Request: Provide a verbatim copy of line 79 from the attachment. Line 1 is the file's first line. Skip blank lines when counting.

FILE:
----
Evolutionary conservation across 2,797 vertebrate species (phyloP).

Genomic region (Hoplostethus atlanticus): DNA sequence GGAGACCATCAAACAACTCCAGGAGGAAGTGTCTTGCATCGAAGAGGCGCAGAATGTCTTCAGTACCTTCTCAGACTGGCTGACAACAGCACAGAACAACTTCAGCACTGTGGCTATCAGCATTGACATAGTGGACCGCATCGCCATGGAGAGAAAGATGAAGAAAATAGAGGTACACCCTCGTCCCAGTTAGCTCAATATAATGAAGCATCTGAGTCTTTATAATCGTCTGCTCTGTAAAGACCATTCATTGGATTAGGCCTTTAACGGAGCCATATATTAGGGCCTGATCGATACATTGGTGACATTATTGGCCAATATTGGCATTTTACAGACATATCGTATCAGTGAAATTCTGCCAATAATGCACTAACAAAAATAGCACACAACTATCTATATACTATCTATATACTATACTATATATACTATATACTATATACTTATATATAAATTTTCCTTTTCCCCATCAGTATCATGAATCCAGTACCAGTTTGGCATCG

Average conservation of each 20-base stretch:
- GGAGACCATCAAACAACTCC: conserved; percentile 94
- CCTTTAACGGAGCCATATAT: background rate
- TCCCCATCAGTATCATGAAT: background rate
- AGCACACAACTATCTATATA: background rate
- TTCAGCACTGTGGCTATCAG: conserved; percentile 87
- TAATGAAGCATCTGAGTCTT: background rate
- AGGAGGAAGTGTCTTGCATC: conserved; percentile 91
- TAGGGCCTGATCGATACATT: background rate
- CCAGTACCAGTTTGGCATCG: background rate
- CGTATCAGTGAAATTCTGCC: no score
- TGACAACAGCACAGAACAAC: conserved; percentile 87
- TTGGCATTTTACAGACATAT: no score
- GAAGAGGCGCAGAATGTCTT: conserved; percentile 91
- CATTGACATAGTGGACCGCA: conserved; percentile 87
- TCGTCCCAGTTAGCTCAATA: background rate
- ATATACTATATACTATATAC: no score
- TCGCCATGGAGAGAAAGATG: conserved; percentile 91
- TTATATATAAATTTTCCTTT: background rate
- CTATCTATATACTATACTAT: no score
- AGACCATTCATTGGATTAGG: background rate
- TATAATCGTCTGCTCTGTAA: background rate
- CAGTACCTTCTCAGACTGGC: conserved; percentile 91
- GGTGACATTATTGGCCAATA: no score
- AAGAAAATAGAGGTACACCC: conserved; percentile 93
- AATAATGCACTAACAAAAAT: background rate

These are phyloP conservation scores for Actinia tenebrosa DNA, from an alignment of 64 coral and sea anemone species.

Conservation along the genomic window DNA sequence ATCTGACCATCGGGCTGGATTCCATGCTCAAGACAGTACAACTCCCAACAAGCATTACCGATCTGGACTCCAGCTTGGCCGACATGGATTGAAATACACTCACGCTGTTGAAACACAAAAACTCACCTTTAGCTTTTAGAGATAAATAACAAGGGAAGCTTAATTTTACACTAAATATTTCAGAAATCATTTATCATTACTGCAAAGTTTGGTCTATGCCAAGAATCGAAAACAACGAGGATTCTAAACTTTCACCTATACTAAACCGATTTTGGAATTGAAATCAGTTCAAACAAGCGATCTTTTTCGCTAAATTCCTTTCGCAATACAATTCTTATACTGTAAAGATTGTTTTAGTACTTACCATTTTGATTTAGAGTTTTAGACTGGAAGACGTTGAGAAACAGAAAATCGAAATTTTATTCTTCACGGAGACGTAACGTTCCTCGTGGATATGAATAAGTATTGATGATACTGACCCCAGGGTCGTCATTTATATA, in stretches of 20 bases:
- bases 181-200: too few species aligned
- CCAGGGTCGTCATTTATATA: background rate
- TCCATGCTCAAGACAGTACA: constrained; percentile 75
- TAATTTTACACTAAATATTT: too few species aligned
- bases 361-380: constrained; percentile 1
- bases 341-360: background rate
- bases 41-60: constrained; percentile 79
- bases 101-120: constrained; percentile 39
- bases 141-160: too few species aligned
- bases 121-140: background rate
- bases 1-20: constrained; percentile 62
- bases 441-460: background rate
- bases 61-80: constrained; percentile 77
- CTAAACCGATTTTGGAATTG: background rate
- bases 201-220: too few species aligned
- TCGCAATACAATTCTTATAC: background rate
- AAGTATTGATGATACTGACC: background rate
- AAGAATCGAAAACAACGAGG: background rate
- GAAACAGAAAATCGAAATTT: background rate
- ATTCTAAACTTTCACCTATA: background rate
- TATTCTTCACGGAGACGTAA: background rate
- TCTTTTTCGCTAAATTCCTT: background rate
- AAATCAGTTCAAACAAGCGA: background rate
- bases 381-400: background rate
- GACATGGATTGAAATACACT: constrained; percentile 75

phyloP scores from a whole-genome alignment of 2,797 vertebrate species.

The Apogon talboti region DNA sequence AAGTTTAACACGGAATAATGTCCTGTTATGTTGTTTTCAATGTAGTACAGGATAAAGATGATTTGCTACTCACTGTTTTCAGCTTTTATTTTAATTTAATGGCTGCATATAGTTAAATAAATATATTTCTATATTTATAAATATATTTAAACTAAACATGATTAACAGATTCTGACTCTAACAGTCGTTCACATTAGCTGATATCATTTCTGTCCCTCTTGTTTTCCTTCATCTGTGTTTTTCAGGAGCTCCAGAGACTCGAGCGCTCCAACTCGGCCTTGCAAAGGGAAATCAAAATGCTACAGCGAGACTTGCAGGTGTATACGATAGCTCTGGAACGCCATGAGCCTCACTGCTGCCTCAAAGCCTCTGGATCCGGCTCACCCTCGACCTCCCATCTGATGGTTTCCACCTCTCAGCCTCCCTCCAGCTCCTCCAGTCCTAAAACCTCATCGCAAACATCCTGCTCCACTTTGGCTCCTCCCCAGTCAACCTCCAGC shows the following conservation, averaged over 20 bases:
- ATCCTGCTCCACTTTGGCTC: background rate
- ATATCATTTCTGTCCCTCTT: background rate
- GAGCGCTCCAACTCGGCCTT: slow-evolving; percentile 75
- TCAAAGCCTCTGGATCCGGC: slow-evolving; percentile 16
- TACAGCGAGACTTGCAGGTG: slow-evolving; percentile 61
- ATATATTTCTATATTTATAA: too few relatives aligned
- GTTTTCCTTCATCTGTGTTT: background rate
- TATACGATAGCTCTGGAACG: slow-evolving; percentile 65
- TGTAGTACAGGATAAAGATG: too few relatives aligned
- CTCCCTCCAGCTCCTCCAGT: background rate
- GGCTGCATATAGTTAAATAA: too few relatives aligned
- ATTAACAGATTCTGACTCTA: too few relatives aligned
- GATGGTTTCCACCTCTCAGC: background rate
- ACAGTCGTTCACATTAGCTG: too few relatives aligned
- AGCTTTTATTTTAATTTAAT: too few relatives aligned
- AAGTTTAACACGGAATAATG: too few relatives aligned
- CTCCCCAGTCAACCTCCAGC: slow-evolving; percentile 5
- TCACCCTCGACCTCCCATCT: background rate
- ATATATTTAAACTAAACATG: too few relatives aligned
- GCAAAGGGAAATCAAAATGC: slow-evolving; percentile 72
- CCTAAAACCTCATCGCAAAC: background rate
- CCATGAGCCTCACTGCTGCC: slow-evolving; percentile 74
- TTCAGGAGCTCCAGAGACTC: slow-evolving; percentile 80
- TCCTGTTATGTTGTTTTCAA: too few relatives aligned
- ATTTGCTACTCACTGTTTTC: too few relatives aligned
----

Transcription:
- CCATGAGCCTCACTGCTGCC: slow-evolving; percentile 74